Victoria's Sick Leave Plan Sparks Federal Debate

Victoria's Sick Leave Plan Sparks Federal Debate
Medical workers evacuate a resident from the Epping Gardens aged care facility in the Melbourne suburb of Epping on July 30, 2020, as the city battles fresh outbreaks of the COVID-19 coronavirus. (WILLIAM WEST/ Getty Images)

Victoria's plan to provide sick leave for some casual workers has sparked national debate over the risks of insecure employment during the coronavirus pandemic.

The state government will offer casual workers in some sectors up to five days' sick leave as part of a two-year trial, with an industry levy flagged as a longer-term funding mechanism.

Victoria's scheme targets casualised sectors where the virus has spread across the country, including aged care, cleaning, hospitality and security.

Federal Labor seized on the announcement to attack the Morrison government over inaction on supporting casual workers.

"Workers cannot be forced to choose between paying their bills and protecting their colleagues, customers and patients," the opposition's industrial relations spokesman Tony Burke said.

"Whenever we force people to make that choice the community is put at risk."

Industrial Relations Minister Christian Porter said Victorian businesses had already been through their hardest year in the past 100.

"Why on earth would you be starting a policy that promises to finish with another big tax on business at precisely the time they can least afford any more economic hits?" he said.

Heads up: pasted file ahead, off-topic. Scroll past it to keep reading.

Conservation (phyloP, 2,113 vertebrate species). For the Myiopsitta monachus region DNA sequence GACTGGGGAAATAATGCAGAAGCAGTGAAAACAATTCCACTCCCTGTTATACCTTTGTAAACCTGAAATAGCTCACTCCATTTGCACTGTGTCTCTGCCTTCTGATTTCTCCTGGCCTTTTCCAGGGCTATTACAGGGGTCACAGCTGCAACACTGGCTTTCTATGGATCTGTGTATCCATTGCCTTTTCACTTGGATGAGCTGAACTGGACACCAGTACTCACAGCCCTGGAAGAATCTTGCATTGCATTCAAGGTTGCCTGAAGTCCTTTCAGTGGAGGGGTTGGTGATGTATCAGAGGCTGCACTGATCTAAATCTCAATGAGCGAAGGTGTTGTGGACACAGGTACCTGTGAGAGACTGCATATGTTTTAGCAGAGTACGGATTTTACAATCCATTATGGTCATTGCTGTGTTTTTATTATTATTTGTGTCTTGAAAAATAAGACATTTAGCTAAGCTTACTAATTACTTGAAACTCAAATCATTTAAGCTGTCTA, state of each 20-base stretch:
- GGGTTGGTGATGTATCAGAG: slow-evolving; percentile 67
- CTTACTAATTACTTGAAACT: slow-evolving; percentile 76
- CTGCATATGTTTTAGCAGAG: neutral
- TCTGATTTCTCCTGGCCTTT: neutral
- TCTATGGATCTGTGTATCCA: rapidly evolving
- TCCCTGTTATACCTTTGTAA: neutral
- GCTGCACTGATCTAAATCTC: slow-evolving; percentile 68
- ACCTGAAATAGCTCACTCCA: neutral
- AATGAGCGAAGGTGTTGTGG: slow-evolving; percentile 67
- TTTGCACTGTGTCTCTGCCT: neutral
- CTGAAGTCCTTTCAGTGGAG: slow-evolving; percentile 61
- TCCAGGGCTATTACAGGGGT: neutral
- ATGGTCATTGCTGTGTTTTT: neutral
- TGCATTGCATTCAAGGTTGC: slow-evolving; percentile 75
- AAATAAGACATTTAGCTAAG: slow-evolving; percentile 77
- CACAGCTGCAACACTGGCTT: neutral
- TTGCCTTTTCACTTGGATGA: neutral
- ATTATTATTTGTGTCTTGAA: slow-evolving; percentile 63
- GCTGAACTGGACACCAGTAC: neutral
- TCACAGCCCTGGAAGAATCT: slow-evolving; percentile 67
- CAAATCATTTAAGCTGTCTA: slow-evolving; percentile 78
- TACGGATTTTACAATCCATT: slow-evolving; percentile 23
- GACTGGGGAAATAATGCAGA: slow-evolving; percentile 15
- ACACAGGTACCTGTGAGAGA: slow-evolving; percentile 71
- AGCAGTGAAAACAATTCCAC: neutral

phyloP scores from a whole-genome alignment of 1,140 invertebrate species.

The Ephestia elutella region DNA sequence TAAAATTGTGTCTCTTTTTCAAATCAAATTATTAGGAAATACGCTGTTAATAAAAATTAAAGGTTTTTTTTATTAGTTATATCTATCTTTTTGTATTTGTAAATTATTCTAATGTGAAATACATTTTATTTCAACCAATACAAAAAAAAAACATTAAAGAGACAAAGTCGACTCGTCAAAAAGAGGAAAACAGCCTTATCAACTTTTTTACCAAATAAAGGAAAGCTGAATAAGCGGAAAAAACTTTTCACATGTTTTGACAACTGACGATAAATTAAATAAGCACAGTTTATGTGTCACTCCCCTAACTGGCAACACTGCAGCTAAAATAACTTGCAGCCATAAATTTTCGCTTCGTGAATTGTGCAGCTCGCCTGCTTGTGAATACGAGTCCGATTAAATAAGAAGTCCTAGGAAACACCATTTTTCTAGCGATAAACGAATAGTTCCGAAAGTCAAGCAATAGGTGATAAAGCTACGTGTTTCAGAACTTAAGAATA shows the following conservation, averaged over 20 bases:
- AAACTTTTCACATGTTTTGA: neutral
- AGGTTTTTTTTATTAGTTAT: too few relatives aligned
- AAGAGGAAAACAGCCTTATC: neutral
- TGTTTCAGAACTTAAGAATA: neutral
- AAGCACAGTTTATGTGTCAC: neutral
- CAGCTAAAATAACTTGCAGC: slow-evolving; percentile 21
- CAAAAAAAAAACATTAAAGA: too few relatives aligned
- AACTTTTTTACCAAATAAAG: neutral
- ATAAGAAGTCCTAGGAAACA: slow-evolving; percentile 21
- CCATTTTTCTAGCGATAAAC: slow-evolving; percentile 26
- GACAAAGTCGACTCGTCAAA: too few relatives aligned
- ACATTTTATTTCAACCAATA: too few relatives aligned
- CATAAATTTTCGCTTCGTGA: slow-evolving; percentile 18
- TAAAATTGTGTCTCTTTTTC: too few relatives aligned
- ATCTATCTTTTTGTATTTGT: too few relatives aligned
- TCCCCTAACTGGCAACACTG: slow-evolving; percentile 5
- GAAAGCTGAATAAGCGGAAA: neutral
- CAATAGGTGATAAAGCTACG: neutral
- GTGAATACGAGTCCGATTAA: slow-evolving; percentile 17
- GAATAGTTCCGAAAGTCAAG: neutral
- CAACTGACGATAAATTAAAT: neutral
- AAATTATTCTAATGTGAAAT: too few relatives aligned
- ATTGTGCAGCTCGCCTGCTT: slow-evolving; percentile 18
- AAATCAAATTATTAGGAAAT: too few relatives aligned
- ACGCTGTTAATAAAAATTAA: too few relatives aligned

Porter said a better approach would be to make it easier for casual workers to convert to permanent roles, which is expected to be included in federal industrial relations reform.

South Australia last week scrapped a short-lived lockdown after an infected hotel quarantine worker on a graduate visa lied about having a second job at a pizza shop.

Australian Council of Trade Unions secretary Sally McManus said it should be a national ambition to lower the rate of insecure employment.

"Unfortunately insecure work has essentially wrecked the economy this year," she told ABC radio.

"It's the thing that has spread the virus, it has unfortunately spread the virus also through nursing homes as well, and I think this is a big wake up call to us."

She defended the Adelaide pizza shop employee, saying the country abandoned visa workers during the pandemic.

Australian Industry Group - one of the country's biggest national employer associations - believes the Victorian proposal is deeply flawed.

"The proposal is another move away from nationally consistent employment entitlements by the Victorian government and will cause confusion for employers and employees," chief executive Innes Willox said.

Thousands of Australians travelled interstate on Monday as borders reopened and other coronavirus restrictions eased amid continued low infection rates.

Victoria has now gone 24 days without a coronavirus infection or death.

NSW became the first jurisdiction to open to all states and territories after lifting travel restrictions with Victoria.

However, Queensland remains closed to people from Sydney.

Qantas boss Alan Joyce argues Queensland is setting the bar too high on relaxing border restrictions.

The airline sold 25,000 seats in 48 hours after the NSW-Victoria border announcement earlier in the month.

By Matt Coughlan, Daniel McCulloch